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This plant is single stemmed and with thick, short rootstock that resembles a rhizome. Each plant has a lovely wand-like spike of white flowers that are tubular, with six petal-like tepals that are fused except at the tip where they are slightly flared. Each flower has six orange, inserted, stamens. Fertilized flowers form tiny seeds that developed in capsules. When ripe, the capsules split open and release the seeds to the wind. The leaves are primarily basal, but some smaller leaves are alternately arranged on the flowering stem. They are lanceolate, smooth margined, glabrous, and parallel veined.
Colic root a perennial that grows up to 2 feet tall. It prefers open, moist, sandy areas where other vegetation is sparse, but also occurs in drier and partially shaded woodlands and grasslands. It is a conservative species that is primarily found at rich sites, but minimally impacted roadsides can still harbor this species.
Colic root is a native North American perennial plant; its thick, fibrous rootstock produces a rosette of yellow-green, long, pointed, lanceolate, spreading basal leaves. The numerous white tubular-oblong, somewhat bell-shaped flowers grow in a terminal spike-like raceme on an erect, flower-stalk that reaches 1 1/2 to 3 feet in height. Flowering time is from May to August. The fruit is an ovoid capsule containing many oblong, ribbed seeds.Back to Top
A decoction or tincture has been used for flatulent colic and for other digestive problems. Recommended for menstrual problems such as dysmenorrhea and menorrhagia. Stimulates appetite, jaundice, rheumatism, and a general tonic. Contains diosgenin, which has both anti-inflammatory and estrogenic properties.Back to Top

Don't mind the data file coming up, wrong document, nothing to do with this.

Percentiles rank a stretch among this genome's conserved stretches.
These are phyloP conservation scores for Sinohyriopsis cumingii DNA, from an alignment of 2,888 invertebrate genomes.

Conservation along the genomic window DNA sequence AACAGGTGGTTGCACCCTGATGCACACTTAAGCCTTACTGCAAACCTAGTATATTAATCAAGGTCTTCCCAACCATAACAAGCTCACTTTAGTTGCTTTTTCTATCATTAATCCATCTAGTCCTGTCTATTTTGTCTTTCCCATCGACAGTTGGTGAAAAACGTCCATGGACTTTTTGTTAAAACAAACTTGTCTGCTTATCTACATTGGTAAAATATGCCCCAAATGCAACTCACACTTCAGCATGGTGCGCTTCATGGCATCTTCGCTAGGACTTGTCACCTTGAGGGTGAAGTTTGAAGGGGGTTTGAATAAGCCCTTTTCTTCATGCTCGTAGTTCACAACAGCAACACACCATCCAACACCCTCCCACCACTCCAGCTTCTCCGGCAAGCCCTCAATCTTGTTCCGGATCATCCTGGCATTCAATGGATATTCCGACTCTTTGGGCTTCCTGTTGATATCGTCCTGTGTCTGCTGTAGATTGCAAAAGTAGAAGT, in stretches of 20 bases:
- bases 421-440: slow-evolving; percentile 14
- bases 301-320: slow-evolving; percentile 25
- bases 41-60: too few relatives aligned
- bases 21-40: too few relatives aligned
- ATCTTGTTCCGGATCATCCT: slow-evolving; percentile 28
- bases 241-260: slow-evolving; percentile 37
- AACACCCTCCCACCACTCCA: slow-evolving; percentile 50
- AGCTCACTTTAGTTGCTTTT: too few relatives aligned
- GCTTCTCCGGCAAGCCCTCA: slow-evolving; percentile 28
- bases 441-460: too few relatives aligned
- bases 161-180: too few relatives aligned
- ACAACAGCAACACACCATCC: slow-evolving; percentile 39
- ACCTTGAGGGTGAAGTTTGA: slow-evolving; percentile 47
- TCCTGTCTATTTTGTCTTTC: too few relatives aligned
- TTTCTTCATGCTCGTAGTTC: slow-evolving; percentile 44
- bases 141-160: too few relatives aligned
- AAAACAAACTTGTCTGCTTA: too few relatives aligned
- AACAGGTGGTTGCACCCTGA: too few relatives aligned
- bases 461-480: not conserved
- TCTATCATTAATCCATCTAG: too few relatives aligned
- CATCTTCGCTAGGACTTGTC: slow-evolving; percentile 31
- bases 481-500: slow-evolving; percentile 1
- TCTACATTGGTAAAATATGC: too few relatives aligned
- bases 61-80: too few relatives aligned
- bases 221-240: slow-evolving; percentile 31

Use dried rootstock only. The fresh root, which is toxic, causes unpleasant internal effects, including dizziness, intestinal pains, vomiting and purging. The toxic effect is lost in drying.Back to Top
White colic-root is an attractive native wildflower of open, often sandy sites. The perianths of the flowers have an unusual rough texture, giving rise to the specific epithet farinosa, meaning "mealy." Native Americans used it to treat stomach and bowel disorders, as well as rheumatism, jaundice and lung disease. However, the fresh root is mildly poisonous.
Plants For A Future can not take any responsibility for any adverse effects from the use of plants. Always seek advice from a professional before using a plant medicinally.Antiflatulent Antiinflammatory Appetite Stimulants Appetizer Bitter Diuretic Dysentery Narcotic TonicThe greatest value of unicorn root is its tonic influence on the female generative organs, proving to be of great use in treating cases of habitual miscarriages. Used for gynaecological disorders or 'female complaints' in the US including dysmenorrhoea, amenorrhoea and prolapsed vagina complaints . It also promotes the appetite and is used in the treatment of diarrhoea, rheumatism and jaundice. The root is bitter, diuretic, narcotic and tonic[1, 21, 46, 213]. Only use the dried rootstock, in large doses the fresh root is somewhat narcotic, emetic and cathartic. A decoction of the root is a bitter tonic and has been used for expelling flatulence and for various uterine disorders[207, 222]. It is used in the treatment of colic, though small doses, especially of the fresh root, can cause hypogastric colic. The root is harvested in late summer after flowering and dried for later use. The root contains diosgenin, which has both anti-inflammatory and oestrogenic properties. A tea of the leaves has been used in the treatment of colic, stomach disorders, dysentery and bloody dysentery[213, 257].
Colicroot is a member of the lily family. It has a tall flowering stalk that reaches 40 to 100 centimetres and holds many white to creamy white, tubular flowers, ending with six spreading lobes, arranged in a long spike.
The main threat to Colicroot is habitat destruction due to residential